Here I am again at the last minute with May’s horror reading recommendation. Continuing with last month’s theme of folk horror, I offer a mysterious and romantic tale set in Cornwall shortly after World War II. Check out this synopsis from the publisher:
In a Cornish valley steeped in legend lies an abandoned house where Edens may be lost, found and remade…
The house at White Cove comes with a reputation. Once the venue for glittering parties, it has lain neglected since the war, which is why Mila and her mother Magda acquire it so cheaply in the summer of 1954. While Magda plans to restore the house to its former glory, Mila just wants a happy home for her little girl, Janey.
Locals say this valley is home to a white hare; to some it’s an ill omen, to others a blessing. Feeling fragile and broken-hearted, Mila is in need of as many blessings as she can get. But will this place provide the fresh start she so desperately needs?
An intriguing passage from The White Hare:
“You think the valley is . . . haunted?”
“I suppose that’s a way of putting it, but not haunted, exactly. It’s more that landscape is sensitive to what happens to it, on it, around it, you know. The land is like a body. It carries scars, and it remembers. And down here particularly, the geology reinforces that. The structure of granite is full of crystals – mica and quartz and feldspar, and that can trap energies inside them. And water carries memories too… and water feeds the trees and underground networks of fungi, and the animals and birds. ‘Combine all that with a remote location and a population with a strong identity and a long tradition of nonconformity that goes all the way back to a matriarchal culture and you have a potent mix. People here were slow to convert to the new religion; they espoused the old ways. Many of them still do. If not precisely the ancient goddess cultures, then spirits of the wild, spirits of place. This area has an atmosphere, don’t you think? It has real depth and richness, a sense of grandeur and power.’”
What do Hares have to do with Folk Horror, anyway?
I didn’t know much about hares until after we’d traveled a few times to England. Often when we visited a quaint village and looked in the shops, we would find artwork and jewelry featuring hares. (I’m sure at one point I called them rabbits in front of the vendor and was quickly corrected!) I remember learning that long ago hares were sometimes — in the twilight — mistaken for witches. And often these witchy hares would box each other. (Hares really do this!) Learn more from these interesting articles:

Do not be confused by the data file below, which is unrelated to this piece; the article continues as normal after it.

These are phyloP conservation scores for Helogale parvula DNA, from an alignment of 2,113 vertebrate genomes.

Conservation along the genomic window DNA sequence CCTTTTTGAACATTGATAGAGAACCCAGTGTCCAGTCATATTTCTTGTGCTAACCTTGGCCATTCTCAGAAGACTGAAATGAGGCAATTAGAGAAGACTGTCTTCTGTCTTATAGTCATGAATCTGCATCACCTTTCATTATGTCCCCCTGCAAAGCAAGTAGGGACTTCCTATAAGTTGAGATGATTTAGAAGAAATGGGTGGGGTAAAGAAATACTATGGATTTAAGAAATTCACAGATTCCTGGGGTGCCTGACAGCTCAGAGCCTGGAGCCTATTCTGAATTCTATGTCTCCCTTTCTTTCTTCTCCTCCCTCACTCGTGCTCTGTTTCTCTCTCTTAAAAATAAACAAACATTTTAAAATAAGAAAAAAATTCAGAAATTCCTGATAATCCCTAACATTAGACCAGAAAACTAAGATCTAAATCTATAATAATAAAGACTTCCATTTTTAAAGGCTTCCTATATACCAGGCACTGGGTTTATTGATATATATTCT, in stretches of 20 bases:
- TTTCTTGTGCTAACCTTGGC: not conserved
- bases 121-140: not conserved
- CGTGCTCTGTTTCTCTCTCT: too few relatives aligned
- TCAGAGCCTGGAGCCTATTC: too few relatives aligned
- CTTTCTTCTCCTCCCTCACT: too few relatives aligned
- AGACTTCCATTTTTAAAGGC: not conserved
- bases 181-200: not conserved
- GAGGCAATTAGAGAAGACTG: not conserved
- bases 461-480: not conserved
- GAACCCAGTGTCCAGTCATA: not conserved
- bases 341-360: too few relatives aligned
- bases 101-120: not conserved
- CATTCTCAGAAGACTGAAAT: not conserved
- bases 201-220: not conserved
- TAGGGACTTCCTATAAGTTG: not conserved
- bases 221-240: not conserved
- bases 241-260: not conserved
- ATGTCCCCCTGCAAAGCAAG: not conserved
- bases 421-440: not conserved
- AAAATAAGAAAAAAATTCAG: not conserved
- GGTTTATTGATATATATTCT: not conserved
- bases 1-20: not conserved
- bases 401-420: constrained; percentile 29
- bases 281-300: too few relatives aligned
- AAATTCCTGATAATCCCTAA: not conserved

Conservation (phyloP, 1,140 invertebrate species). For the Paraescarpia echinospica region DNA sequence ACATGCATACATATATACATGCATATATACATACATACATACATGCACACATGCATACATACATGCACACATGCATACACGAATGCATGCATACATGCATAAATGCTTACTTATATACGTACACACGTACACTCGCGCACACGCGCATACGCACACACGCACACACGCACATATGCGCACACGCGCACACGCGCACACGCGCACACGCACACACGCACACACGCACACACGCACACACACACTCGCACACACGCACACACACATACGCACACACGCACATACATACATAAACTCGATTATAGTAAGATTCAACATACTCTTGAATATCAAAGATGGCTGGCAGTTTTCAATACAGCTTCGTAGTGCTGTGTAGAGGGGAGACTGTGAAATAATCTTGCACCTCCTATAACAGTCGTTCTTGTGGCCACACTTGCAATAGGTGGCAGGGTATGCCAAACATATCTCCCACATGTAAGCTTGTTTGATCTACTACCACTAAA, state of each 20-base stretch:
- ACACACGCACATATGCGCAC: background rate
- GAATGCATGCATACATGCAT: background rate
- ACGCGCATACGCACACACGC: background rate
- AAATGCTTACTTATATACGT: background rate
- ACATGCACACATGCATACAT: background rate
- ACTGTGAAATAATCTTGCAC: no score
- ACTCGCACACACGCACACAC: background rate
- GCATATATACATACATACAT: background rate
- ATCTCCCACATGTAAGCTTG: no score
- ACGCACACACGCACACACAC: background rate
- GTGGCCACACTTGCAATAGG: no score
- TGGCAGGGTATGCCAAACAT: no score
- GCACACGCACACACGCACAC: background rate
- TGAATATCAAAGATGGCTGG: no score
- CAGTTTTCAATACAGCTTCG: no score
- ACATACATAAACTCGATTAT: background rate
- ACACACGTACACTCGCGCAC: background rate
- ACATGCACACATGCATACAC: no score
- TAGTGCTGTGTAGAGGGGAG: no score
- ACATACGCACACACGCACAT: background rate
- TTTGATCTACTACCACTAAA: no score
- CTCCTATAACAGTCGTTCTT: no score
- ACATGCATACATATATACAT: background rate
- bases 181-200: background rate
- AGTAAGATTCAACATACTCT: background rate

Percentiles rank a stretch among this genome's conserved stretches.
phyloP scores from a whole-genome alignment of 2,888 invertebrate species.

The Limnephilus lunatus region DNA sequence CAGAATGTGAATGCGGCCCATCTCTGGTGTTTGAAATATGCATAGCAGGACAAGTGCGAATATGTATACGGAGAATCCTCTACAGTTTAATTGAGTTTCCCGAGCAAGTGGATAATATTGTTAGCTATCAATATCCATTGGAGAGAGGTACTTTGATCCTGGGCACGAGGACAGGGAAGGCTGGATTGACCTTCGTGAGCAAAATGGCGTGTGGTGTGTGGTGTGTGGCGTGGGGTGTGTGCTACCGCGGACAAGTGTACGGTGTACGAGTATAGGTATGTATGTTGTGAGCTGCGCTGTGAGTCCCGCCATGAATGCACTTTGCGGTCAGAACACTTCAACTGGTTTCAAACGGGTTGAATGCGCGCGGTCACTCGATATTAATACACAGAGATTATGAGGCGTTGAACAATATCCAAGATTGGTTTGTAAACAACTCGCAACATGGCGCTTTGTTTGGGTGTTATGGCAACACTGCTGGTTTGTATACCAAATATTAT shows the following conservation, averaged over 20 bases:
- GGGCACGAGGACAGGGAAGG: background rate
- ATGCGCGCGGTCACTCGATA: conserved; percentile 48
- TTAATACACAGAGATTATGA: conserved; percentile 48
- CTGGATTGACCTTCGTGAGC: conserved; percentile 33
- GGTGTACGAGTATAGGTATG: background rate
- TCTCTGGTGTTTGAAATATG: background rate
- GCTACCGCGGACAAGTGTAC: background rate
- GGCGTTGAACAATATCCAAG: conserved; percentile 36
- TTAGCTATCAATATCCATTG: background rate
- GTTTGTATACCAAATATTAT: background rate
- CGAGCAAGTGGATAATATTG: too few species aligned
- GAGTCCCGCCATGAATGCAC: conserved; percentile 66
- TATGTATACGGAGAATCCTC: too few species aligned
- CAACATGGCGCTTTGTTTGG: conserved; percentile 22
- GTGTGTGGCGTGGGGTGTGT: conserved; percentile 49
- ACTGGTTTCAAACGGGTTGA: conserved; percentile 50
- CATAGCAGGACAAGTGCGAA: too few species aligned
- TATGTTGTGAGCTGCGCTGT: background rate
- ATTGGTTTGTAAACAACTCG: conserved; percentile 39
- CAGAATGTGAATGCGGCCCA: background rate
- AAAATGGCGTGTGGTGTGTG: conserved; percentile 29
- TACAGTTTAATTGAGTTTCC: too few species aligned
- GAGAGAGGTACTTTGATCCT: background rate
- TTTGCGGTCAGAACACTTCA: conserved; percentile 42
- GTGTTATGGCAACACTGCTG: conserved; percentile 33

My thoughts about The White Hare:
How I loved the setting! Cornwall is one of my favorite places in England — the birthplace of King Arthur (according to tradition) and a gorgeous location steeped in all manner of lore and magic. The post-WWII setting of The White Hare adds a rather noir/post-traumatic atmosphere, which is a perfect contrast to the magical setting. The mystery is complicated, the characters are nuanced, and the horror is on the milder side. It’s a 400 page book (nearly), but it seemed to move along at a good clip. I very much appreciated the Author’s Note and a “Further Reading” section at the back of the book. And if you prefer to listen to your books, there’s a good Audible audiobook.
I do want to mention that there is an important reveal toward the end of the novel, and the rest of the narrative — a considerable number of pages — is dedicated to explaining that reveal. It wasn’t my favorite way of wrapping up a tale, but it wasn’t a deal breaker.
I intend to track down many more folk horror novels, so do let me know at IG or FB if you have any suggestions. For a very detailed overview of folk horror in film, you might take a look at Woodlands Dark and Days Bewitched on Shudder. This lively. documentary runs over three hours, so I had to watch it in chunks, but it’s a thorough and fascinating survey of folk horror themes in film. My folk horror watch list is LENGTHY.
Now for tea:
On my birthday, I decided to have scones for lunch. And I made them myself from the easiest mix I’ve ever used — the “Traditional Scone Mix” from Stonewall Kitchen. (Note — these are NOT gluten-free. But they did not bother my stomach.) The only ingredients necessary for this mix were water and butter. I expected them to be terrible. HOWEVER, I am pleased to say they were moist and delicious. They were tasty all on their own, but I splurged with a bit of butter and honey. OH MY. Such a treat. I’m pretty sure these are the best scones I’ve ever had out of a box. Happy Birthday to me!
Stay tuned for another horror option in June, and thanks for reading!